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Holbrooke has a 2d surgery

U.S. envoy to Pakistan and Afghanistan, 69, remained in critical condition in D.C.

WASHINGTON - Richard C. Holbrooke, the U.S. special envoy for Pakistan and Afghanistan, spent seven more hours in surgery Sunday, a day after undergoing 20 hours of surgery to repair a tear in the aorta, the largest artery leading from the heart, family and friends said.

The followup was needed after the first operation was hampered by failure of his blood to clot, according to friends, who spoke on condition of anonymity.

Holbrooke, 69, was admitted to George Washington University Hospital in Washington Friday after he collapsed during a meeting with Secretary of State Hillary Rodham Clinton.

About 2,000 cases of torn aortas occur yearly in the United States, and 90 percent of untreated patients die within two days, said Duke Cameron, chief of cardiac surgery at Johns Hopkins Hospital in Baltimore.

Without surgery, Holbrooke might have had a heart attack, stroke, organ damage, or paralysis as the tear prevented oxygen-carrying blood from being pumped to other organs, Cameron said.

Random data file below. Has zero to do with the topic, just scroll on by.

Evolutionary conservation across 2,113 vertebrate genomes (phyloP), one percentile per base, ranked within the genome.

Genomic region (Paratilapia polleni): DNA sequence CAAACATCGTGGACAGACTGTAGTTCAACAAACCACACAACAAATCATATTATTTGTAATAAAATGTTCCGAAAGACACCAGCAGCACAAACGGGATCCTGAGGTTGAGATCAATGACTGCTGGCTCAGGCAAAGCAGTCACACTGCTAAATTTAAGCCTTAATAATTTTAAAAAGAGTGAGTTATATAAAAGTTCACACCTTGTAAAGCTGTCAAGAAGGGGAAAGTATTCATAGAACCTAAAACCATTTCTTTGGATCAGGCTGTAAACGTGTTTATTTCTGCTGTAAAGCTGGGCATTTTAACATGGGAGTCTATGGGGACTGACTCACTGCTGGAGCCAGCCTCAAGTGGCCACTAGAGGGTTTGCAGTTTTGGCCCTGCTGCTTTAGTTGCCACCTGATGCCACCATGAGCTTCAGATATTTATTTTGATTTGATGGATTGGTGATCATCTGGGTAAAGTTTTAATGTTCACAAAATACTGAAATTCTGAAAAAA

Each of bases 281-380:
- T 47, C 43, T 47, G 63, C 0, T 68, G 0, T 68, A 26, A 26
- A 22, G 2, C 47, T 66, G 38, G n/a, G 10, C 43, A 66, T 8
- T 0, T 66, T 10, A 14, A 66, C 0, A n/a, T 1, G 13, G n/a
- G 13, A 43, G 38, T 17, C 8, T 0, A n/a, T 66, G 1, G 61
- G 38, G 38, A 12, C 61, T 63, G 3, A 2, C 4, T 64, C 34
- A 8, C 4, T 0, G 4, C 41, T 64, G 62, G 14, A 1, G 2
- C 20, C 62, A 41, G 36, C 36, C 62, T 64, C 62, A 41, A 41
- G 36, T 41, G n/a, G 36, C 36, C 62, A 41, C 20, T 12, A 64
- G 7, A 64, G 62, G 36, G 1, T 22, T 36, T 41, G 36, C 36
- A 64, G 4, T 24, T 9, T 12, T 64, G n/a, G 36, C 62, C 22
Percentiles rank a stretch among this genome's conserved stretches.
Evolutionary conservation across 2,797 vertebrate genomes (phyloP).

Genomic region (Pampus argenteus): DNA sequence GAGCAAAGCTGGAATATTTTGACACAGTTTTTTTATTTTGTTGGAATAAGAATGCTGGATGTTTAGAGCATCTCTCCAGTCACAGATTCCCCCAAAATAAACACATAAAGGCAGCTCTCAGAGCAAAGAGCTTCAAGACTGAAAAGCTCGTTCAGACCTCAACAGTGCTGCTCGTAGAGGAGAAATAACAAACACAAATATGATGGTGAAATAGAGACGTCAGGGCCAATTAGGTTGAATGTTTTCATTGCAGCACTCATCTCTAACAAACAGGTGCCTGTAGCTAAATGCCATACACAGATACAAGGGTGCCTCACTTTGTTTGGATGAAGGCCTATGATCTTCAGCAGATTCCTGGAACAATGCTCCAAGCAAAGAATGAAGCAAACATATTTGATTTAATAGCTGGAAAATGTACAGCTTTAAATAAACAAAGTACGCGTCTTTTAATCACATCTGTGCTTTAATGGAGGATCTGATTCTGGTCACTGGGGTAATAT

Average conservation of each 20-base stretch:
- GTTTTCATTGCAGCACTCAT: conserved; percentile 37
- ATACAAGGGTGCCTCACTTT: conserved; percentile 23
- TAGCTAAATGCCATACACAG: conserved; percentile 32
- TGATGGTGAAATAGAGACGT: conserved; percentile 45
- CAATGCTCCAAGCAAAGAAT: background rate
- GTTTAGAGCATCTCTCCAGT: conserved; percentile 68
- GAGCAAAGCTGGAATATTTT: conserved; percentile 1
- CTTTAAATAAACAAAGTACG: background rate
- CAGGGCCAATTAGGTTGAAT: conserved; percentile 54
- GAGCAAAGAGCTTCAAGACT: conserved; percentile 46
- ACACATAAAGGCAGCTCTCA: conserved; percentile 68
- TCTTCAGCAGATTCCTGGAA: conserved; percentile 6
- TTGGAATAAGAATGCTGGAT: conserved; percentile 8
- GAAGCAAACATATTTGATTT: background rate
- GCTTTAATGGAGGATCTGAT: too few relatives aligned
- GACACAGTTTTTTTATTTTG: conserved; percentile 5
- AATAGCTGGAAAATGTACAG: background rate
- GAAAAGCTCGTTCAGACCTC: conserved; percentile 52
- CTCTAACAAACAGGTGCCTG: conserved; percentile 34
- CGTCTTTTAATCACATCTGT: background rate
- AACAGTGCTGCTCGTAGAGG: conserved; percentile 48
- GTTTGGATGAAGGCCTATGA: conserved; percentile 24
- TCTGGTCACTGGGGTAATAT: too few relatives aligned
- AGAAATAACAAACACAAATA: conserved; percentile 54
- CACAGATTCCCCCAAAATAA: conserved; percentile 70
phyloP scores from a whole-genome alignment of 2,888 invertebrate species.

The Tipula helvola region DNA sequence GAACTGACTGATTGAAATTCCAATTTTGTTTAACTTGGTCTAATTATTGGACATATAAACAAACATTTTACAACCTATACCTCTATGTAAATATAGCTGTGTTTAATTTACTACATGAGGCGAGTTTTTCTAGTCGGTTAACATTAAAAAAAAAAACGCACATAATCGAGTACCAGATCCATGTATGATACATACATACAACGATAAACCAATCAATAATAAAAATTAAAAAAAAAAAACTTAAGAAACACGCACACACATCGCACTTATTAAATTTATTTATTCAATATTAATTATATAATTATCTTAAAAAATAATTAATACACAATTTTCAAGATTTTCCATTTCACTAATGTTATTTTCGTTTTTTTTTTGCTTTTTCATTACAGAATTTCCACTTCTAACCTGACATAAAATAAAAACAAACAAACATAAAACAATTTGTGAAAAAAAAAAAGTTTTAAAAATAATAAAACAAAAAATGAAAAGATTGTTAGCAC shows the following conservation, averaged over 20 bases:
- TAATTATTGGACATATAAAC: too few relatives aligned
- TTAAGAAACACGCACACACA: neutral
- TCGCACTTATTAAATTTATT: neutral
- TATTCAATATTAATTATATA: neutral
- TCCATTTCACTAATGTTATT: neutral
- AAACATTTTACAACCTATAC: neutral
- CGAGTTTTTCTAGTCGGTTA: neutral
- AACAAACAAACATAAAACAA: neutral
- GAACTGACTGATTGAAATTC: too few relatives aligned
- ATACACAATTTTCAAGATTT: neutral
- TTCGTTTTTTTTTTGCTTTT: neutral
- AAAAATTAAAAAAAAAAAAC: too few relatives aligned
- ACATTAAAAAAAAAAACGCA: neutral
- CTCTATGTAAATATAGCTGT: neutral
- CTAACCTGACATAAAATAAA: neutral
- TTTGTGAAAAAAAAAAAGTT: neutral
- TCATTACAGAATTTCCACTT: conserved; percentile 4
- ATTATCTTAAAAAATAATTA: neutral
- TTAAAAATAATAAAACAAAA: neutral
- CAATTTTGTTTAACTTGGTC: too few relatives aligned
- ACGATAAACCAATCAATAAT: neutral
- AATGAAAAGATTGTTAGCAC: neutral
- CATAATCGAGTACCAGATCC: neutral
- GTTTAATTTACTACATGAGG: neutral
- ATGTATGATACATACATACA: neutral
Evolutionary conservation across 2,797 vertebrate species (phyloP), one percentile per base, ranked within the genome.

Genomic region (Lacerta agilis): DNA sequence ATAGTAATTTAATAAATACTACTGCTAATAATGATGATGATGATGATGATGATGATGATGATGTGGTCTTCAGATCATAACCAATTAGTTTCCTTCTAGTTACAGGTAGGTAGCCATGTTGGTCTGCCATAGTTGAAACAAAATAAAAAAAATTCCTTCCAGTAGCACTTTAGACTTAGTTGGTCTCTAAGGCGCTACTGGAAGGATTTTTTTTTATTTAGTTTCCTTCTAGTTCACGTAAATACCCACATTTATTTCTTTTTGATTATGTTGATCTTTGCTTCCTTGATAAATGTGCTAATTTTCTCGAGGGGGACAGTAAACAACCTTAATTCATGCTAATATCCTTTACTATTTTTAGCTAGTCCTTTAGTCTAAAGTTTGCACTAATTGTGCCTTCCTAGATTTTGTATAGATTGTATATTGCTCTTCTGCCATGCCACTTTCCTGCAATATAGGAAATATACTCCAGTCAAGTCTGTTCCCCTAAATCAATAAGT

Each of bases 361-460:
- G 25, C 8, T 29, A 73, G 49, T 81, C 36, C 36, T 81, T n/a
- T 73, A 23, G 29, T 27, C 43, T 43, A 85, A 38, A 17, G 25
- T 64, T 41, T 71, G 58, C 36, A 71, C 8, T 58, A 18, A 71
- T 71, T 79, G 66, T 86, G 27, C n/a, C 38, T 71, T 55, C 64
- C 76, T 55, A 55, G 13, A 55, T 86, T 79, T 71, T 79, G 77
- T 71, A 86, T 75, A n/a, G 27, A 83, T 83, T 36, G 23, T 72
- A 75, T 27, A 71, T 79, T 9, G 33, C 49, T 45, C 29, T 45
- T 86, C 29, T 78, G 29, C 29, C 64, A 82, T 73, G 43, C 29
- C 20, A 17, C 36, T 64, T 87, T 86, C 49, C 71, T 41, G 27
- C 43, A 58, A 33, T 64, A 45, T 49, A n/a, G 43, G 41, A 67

Surgery usually takes four to five hours, he said.

The length of the surgery suggests the damage was extensive, said James Willerson, chief medical officer of the Texas Heart Institute in Houston.

"The object of surgery is to repair the site of the tear with a background graft" to ease pressure that can cause further ruptures in other parts of the heart, Willerson said in a phone interview. "They may have needed to reattach some critical blood vessels that were blocked by the tear."

Research suggests that tears may result from a combination of high blood pressure and weak tissue, Cameron said in a telephone interview.

Holbrooke has spent the last two years traveling to Afghanistan and Pakistan, seeking support from allies to help promote economic development in and stabilize the two neighboring countries plagued by terrorism.

President Obama said in a statement that he and Michelle Obama were praying for Holbrooke's recovery.